"There are plenty of things flickr/yahoo could do better in this. I don't believe they have to delete the whole page—taking the comments etc with it. But they do have to delete the photo," he wrote. "The real villains of the piece here are the DMCA—it needs to be changed so that sites become obliged to remove contested content from view until it is sorted rather than deleted wholesale. Y'know, like putting cuffs on people rather than shooting them on sight.

"And of course," he added, "Degban and companies like that. They're either incompetent/negligent at their job and sending out bad DMCAs or they're incompetent/negligent at their own internet security (which given their field doesn't speak well of them) and the result is bad DMCAs. Either way, their existence doesn't seem to be good for any of us."

The one thing missing from Gorman's summation, however, is legitimate empathy for the amount of piracy that the adult industry has had to deal with, and a balanced understanding of the extreme difficulty copyright owners have protecting their content. He is right to feel victimized, of course, and even has a right to question Degban's security measures, but assuming Degban has put measures into place that will prevent any such occurrence from taking place in the future, damning the existence of "Degban and companies like that" seems to be an extreme response to a situation in which it was Flickr that jumped the gun by deleting years worth of comments in possible violation of the DMCA, which requires the service provider to "restore the takedown material" in the event of a successful challenge.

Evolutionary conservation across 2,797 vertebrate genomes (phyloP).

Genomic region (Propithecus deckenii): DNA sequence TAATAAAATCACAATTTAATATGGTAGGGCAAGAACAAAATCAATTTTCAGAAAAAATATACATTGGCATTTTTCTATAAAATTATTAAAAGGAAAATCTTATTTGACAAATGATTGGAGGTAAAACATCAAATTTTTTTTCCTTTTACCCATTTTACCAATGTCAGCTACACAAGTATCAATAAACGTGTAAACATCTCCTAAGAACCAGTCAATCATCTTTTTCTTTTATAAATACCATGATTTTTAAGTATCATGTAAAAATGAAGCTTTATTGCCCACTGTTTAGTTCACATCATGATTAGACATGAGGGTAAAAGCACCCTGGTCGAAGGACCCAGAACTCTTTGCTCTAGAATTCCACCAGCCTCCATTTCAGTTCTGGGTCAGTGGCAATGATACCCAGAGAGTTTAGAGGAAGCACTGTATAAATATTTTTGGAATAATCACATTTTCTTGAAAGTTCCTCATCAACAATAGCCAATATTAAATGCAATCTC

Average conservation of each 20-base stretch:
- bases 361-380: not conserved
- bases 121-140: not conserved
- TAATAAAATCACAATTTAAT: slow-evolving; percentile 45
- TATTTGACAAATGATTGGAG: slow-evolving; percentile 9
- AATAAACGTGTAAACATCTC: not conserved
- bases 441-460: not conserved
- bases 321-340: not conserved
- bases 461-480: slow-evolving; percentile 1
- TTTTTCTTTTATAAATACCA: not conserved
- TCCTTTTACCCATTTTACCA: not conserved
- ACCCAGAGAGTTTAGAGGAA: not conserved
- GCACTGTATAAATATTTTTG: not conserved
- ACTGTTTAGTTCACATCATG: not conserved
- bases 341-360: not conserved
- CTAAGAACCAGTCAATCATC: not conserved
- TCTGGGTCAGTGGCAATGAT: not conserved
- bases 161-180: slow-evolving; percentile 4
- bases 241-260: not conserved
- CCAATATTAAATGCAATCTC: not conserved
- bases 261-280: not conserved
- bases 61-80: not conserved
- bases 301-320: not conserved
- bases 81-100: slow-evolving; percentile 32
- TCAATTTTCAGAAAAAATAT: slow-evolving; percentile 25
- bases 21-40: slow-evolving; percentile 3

It should also be noted that the DMCA contains another provision—512(f)—that states that if someone misrepresents themselves as a copyright owner any damages caused by that misrepresentation must be reimbursed.

AVN has also inquired if Degban is aware of any other individuals who were impacted by the breach, but has not yet heard back from the company.


I updated the headline of this piece in light of a glaring inconsistency that I missed yesterday. I was contacted this morning by Dave Gorman, who brought my attention to the discrepancy between the date his Flickr page was deleted (Feb. 17) and the date of the alleged hack on Degban (Feb. 29). Unless there is a credible explanation from Degban, it's hard to see how the latter could have possibly resulted in the former. Gorman sent along some other information that I need to go through as the day permits.

I am also still waiting for a reply to follow-up questions sent to Degban yesterday.

TorrentFreak has reported on this story, too.